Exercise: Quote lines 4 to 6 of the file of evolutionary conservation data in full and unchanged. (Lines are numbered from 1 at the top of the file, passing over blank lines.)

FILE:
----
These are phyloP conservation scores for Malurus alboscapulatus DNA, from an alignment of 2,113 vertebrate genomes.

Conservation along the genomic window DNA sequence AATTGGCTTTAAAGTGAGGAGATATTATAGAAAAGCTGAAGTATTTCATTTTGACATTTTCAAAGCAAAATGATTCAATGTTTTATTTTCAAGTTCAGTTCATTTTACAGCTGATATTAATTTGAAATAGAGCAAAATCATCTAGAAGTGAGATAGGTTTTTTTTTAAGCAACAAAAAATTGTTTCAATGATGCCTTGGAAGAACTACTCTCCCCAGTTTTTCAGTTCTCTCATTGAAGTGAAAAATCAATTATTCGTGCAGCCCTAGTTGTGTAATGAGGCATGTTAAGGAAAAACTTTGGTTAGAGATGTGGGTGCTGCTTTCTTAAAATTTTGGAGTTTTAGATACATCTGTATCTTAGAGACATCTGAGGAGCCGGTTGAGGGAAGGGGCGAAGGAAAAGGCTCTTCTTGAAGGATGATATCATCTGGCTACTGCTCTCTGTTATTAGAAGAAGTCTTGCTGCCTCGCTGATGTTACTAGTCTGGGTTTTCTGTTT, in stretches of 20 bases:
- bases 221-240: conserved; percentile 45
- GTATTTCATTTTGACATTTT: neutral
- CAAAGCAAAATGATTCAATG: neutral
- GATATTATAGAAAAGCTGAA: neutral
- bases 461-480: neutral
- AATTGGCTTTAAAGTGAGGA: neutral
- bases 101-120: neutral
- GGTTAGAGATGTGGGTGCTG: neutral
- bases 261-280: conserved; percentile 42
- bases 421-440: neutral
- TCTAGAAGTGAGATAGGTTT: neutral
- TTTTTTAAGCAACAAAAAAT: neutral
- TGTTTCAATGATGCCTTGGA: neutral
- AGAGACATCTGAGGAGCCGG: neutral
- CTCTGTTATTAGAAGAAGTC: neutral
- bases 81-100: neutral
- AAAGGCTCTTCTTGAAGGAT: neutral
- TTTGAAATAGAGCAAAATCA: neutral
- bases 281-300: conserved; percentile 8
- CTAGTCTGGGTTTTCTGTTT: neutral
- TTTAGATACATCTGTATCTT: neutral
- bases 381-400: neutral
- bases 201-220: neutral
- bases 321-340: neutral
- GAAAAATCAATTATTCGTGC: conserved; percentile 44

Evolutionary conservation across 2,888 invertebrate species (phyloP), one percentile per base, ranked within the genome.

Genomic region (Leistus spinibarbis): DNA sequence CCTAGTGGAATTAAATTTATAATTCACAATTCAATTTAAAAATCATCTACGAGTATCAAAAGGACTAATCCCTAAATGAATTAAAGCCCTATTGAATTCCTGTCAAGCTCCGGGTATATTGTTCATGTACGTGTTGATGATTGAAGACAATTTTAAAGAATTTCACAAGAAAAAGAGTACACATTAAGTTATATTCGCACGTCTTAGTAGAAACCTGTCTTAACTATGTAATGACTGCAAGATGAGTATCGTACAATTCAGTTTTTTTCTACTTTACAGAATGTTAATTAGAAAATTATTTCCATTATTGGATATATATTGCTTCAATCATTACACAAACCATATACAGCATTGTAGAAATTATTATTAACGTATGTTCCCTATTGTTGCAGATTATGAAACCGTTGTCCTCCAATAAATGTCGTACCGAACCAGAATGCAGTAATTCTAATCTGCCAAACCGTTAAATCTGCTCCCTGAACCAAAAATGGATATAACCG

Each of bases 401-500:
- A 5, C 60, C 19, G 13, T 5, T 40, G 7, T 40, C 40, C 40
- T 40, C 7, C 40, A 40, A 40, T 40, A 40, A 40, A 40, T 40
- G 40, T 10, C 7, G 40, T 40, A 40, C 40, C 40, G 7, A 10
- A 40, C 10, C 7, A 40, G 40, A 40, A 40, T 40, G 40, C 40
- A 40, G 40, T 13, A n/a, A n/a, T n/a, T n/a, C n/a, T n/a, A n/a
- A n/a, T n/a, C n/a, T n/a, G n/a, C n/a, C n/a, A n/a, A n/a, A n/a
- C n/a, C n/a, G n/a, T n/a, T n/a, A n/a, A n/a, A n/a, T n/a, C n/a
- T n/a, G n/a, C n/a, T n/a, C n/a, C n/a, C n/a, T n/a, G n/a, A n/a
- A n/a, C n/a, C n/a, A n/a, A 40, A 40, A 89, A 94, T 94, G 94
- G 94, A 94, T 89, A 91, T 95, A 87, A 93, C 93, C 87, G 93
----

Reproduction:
- GTATTTCATTTTGACATTTT: neutral
- CAAAGCAAAATGATTCAATG: neutral
- GATATTATAGAAAAGCTGAA: neutral